Celebration after representatives of 196 countries approved a sweeping environmental agreement at COP21 in Paris. Credit: U.S. Department of State.
Our events programme for autumn is bursting with topical issues and themes.
The Monday night lecture series for members features talks on ocean health, the sustainable development goals and the women’s Euro-Arabian North Pole expedition to name but a few. While our Collections-related events include an afternoon talk on Eric Newby’s life and journeys, a talk and display on the geographical life and times of Thomas Cole, and an exhibition of platinum prints from the first reconnaissance expedition to Everest.
In the wake of Blue Planet II, Liz Bonnin will reveal the full scale of the problem of plastic in our oceans in her lecture Drowning in plastic, and explore solutions to what is arguably one of the biggest environmental disasters of our time. And a panel of experts will explore whether the Paris climate agreement is still a viable option in a public discussion of the progress that’s been made in tackling climate change since December 2015.
A screening of Hamilton Rice’s film Amazon, which documents the use of pioneering technological innovations to discover the easterly tributaries of the Amazonian basin, will be accompanied by a live pianist and will be followed by a panel discussion about the film’s importance to community engagement and research projects today.
A journey through Hungary will take you on a journey of discovery through the country’s rich landscapes, culture and culinary palette. Hungarian food and wine will be included in this evening.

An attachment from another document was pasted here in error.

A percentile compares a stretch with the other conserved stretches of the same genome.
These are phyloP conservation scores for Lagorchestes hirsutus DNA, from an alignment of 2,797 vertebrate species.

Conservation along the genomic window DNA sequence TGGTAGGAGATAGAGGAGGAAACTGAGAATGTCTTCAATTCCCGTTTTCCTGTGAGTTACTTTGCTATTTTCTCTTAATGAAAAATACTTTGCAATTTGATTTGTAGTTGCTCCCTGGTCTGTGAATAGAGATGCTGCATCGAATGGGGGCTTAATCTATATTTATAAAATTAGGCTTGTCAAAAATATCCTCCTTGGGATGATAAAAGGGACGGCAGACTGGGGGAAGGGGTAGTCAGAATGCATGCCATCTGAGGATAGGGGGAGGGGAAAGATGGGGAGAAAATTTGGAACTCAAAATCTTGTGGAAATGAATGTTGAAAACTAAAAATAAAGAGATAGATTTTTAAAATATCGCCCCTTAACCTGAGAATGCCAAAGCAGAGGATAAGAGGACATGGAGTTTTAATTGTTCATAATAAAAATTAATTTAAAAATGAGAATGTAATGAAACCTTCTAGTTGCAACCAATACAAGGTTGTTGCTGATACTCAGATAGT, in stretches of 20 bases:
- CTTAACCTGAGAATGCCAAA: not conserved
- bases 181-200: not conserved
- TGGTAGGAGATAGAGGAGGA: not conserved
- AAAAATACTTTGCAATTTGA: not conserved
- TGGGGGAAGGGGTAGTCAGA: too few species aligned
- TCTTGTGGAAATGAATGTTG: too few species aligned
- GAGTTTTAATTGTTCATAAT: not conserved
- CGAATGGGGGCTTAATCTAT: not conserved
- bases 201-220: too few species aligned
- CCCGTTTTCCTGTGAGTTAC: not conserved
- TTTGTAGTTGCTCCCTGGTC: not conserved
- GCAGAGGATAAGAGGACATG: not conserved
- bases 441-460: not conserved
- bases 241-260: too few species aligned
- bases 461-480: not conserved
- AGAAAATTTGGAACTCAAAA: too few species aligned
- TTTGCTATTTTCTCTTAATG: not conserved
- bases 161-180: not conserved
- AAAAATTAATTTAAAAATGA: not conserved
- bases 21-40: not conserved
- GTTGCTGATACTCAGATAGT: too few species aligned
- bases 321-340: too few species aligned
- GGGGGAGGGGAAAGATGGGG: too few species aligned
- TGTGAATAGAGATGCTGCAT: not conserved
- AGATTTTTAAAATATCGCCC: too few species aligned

Now you have a taster, see what else we have coming up in our autumn programme.
Why did people in the eighteenth and nineteenth centuries become fascinated by high mountains which had previously been regarded as desolate wastelands?
18 March 2020
Join a science journalist to explore the geology, geography and scenery of Icelandic volcanoes: from a world-changing 18th century eruption, to the latest ‘earth fires’ in 2014.
2 February 2015
Our response notes that draft standards do not sufficiently recognise important geographical digital skills and privacy issues around geospatial data.
Our written response to the Science and Technology Committee's inquiry into spending review argued for greater recognition and support for the role of social sciences, arts and humanities in research.
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